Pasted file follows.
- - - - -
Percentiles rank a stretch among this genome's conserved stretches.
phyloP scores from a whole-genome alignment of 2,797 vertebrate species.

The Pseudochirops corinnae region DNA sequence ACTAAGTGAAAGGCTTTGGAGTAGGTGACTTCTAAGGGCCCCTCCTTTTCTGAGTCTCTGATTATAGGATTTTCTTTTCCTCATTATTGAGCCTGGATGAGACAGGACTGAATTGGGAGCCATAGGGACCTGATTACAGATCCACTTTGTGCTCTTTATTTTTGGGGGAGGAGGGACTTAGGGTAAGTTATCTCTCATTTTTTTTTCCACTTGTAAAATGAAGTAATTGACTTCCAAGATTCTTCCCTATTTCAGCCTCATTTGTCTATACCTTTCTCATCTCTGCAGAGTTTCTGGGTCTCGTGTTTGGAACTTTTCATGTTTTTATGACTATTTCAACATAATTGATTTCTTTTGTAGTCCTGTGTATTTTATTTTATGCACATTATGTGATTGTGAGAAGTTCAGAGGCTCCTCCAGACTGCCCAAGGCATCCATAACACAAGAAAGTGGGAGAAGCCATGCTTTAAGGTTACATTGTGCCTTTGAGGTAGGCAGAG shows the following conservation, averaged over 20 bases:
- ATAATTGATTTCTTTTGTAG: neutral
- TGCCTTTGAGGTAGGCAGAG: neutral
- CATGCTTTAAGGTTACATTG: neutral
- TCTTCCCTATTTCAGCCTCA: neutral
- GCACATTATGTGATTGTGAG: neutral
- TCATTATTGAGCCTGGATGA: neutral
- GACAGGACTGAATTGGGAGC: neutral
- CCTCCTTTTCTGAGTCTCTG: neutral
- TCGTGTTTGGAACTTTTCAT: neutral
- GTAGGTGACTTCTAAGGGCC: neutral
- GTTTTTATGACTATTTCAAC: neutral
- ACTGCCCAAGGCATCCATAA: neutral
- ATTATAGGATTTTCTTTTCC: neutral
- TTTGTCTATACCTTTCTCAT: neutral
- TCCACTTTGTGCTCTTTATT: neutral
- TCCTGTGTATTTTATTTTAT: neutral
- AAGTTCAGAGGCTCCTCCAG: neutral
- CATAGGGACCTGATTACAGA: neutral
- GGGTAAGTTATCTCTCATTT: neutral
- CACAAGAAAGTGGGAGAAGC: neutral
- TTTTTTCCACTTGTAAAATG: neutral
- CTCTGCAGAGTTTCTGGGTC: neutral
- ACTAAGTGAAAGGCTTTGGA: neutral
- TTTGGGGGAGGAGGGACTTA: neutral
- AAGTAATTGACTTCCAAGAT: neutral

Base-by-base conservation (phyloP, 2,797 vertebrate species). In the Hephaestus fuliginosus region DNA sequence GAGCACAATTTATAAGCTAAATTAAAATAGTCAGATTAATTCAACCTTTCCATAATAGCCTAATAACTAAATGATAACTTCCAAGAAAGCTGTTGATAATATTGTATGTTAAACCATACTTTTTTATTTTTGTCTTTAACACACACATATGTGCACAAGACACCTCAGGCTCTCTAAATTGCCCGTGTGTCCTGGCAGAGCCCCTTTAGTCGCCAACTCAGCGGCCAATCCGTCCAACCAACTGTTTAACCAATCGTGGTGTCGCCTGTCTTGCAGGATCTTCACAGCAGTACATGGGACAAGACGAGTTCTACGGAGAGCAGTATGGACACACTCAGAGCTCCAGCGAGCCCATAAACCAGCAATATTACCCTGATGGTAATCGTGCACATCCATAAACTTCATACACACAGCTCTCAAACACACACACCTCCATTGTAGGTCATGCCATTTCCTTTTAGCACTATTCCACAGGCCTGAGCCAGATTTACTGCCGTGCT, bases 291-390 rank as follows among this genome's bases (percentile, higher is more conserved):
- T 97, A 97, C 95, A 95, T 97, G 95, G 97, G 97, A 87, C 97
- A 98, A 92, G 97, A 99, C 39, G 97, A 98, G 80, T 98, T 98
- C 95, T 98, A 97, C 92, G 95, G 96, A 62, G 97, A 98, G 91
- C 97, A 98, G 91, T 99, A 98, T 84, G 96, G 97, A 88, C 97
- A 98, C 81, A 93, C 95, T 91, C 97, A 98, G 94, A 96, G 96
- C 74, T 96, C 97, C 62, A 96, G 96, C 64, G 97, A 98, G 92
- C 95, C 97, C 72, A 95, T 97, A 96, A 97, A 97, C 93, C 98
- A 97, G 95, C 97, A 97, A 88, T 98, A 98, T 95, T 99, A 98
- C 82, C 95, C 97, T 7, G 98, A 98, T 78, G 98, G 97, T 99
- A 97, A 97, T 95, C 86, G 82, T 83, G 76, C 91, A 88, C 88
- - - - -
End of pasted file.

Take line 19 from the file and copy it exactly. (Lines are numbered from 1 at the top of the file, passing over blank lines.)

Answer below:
- TCCTGTGTATTTTATTTTAT: neutral